HBO's Vinyl is steeped in rock n' roll history, from the musicians it references to the movements it emulates, which is no surprise considering the talent behind the project includes important figures in rock and roll like Mick Jagger. However, because the series tells a fictional story that takes place in the real world, some liberties with the time period have been taken — including original characters. On Vinyl , Ray Romano plays Zak Yankovich, Head of Promotions at American Century Records, and you may be wondering where he falls in terms of accuracy. Promotions are a key part of any record company, so is Zak Yankovich based on a real person who worked in music promotion in the '70s?
It would appear that Zak is an entirely original character created for Vinyl, filling the role of not just promotions, but also as a voice of reason. However, although he is a very fictional character, he still works in a very real position. A Promotions Manager's "primary responsibility is to obtain radio airplay for as many of the label’s singles and albums as possible," according to Careers in Music. Vinyl seems dedicated to giving a detailed look at each position that makes a record label run. Zak's role, beyond promotions manager, is the very typical one of "Manager that needs to tell the talent to calm down" — except in this case, the talent that needs calming down includes the other managers at American Century. This role has been filled many a time by other characters in music-based films and television shows. Here are some other "voices of reason" in rock and roll stories from the past that Zak may remind you of.
Tom Hanks as Mr. White in That Thing You Do
In a comedy that he wrote and directed, Tom Hanks still found the energy to appear as an A&R representative that overlooks the development of small-town band "The Oneders," who unfortunately live up to their name by becoming just that — one-hit wonders.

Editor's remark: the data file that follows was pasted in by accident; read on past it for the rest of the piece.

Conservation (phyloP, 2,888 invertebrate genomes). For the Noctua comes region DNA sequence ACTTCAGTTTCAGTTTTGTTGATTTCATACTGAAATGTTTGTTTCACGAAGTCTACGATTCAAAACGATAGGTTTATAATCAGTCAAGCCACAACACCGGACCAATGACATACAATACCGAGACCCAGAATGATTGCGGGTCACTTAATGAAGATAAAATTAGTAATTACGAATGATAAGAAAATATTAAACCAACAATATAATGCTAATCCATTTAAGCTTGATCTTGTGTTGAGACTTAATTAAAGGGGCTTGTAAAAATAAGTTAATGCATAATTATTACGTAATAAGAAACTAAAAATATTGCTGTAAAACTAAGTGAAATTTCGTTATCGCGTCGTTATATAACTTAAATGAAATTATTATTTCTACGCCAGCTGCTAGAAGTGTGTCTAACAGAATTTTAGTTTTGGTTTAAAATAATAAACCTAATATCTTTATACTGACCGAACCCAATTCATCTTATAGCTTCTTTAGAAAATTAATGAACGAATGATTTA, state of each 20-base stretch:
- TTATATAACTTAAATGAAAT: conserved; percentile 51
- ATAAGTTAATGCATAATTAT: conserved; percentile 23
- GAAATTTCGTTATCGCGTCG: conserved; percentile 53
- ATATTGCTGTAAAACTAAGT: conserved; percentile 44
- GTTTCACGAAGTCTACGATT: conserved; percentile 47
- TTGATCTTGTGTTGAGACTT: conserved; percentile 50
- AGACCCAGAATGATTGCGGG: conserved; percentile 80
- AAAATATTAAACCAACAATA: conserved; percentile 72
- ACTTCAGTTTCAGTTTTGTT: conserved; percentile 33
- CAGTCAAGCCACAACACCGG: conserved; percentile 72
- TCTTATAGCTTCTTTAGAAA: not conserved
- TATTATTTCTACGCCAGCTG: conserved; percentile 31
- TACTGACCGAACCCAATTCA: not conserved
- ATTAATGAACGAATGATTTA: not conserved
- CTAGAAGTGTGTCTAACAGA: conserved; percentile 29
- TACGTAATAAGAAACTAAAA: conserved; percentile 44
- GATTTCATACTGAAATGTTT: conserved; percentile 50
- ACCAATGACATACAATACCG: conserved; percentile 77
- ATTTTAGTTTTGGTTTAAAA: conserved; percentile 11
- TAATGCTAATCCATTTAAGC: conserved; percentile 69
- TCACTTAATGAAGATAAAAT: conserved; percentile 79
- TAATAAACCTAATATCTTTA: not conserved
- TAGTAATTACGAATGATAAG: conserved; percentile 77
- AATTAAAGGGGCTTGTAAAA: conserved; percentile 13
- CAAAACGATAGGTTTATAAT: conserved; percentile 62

Adrien Brody as Leonard Chess in Cadillac Records
Adrien Brody, still relatively fresh off his Oscar win for The Pianist, took on the role of a true record industry legend — record company executive Leonard Chess. His roster of artists was nothing short of perfect, including musicians like Chuck Berry, Muddy Waters, and Etta James.
Tony Hendra as Ian Faith in This Is Spinal Tap
The rock comedy to end all rock comedies, This Is Spinal Tap couldn't resist mocking the dichotomous world of rock and roll by showing the band's manager caught up in a constant, futile struggle to keep his band on the right track. Perhaps Zak Yankovich should invest in a cricket bat sooner rather than later.
It's true that no matter wherever people are trying to produce and promote outrageous art, there will always be someone to be practical about the whole situation. It's not necessarily a positive or a negative, it's simply the reality of the situation. Zak Yankovich follows in a long line of similar archetypes, but hopefully Vinyl will give us a clearer view of what it's like to work in that position than any other music story has told so far.
Image: Macall B. Polay/HBO